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Circuit Mechanisms Underlying Chromatic Encoding in Drosophila Photoreceptors

Heath, Sarah Luen

Color vision is widespread in the animal kingdom, and describes the ability to discriminate between objects purely based on the wavelengths that they reflect. Experiments across many species have isolated wavelength comparison in the brain as a computation underlying color vision. This comparison takes place in color opponent neurons, which respond with opposite polarity to wavelengths in different parts of the spectrum. In this work, I explore color opponency in the genetically tractable organism Drosophila melanogaster, where these circuits have only just begun to be described. Using two-photon calcium imaging, I measure the spectral tuning of photoreceptors in the fruit fly and identify circuit mechanisms that give rise to opponency. I find two pathways: an insect-specific pathway that compares wavelengths at each point in space, and a horizontal-cell-mediated pathway similar to that found in mammals. The horizontal-cell-mediated pathway enables additional spectral comparisons through lateral inhibition, expanding the range of chromatic encoding in the fly. Together, these two pathways enable efficient decorrelation and dimensionality reduction of photoreceptor signals while retaining maximal chromatic information. This dual mechanism combines motifs of both an insect-specific visual circuit and an evolutionarily convergent circuit architecture, endowing flies with the ability to extract chromatic information at distinct spatial resolutions.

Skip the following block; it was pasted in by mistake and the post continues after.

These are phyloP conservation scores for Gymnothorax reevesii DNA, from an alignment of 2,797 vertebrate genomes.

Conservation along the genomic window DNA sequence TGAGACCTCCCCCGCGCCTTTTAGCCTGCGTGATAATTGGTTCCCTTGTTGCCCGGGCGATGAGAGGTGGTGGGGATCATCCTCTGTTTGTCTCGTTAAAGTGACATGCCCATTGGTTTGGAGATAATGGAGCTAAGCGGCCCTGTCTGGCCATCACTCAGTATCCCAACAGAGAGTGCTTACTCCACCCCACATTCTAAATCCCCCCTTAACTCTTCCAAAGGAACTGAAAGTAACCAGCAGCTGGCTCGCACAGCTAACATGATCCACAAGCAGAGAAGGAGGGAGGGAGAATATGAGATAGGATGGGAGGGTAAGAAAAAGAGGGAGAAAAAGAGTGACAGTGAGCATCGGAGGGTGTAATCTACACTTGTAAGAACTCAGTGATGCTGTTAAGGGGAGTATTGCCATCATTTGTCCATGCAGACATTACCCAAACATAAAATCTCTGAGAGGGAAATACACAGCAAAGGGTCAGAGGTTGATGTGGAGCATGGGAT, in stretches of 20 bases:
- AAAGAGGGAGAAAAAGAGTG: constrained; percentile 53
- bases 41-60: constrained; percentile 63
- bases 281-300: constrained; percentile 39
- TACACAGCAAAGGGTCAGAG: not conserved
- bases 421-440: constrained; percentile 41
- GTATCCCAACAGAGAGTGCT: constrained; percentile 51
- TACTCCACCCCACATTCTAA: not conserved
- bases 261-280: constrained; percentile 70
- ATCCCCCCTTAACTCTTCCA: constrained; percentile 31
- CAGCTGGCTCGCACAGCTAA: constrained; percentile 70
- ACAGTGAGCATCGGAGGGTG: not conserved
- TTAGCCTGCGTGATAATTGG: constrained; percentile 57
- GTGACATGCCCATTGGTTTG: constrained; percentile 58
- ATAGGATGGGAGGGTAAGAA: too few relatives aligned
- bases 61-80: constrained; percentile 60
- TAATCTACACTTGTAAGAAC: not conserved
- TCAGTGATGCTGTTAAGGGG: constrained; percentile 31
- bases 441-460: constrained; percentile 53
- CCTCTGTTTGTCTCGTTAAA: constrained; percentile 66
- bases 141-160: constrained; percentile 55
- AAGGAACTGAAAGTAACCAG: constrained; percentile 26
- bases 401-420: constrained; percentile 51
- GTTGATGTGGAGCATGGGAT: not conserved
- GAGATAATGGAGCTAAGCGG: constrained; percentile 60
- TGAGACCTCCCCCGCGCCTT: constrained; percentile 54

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More About This Work

Academic Units
Neurobiology and Behavior
Thesis Advisors
Behnia, Rudy
Ph.D., Columbia University
Published Here
July 16, 2021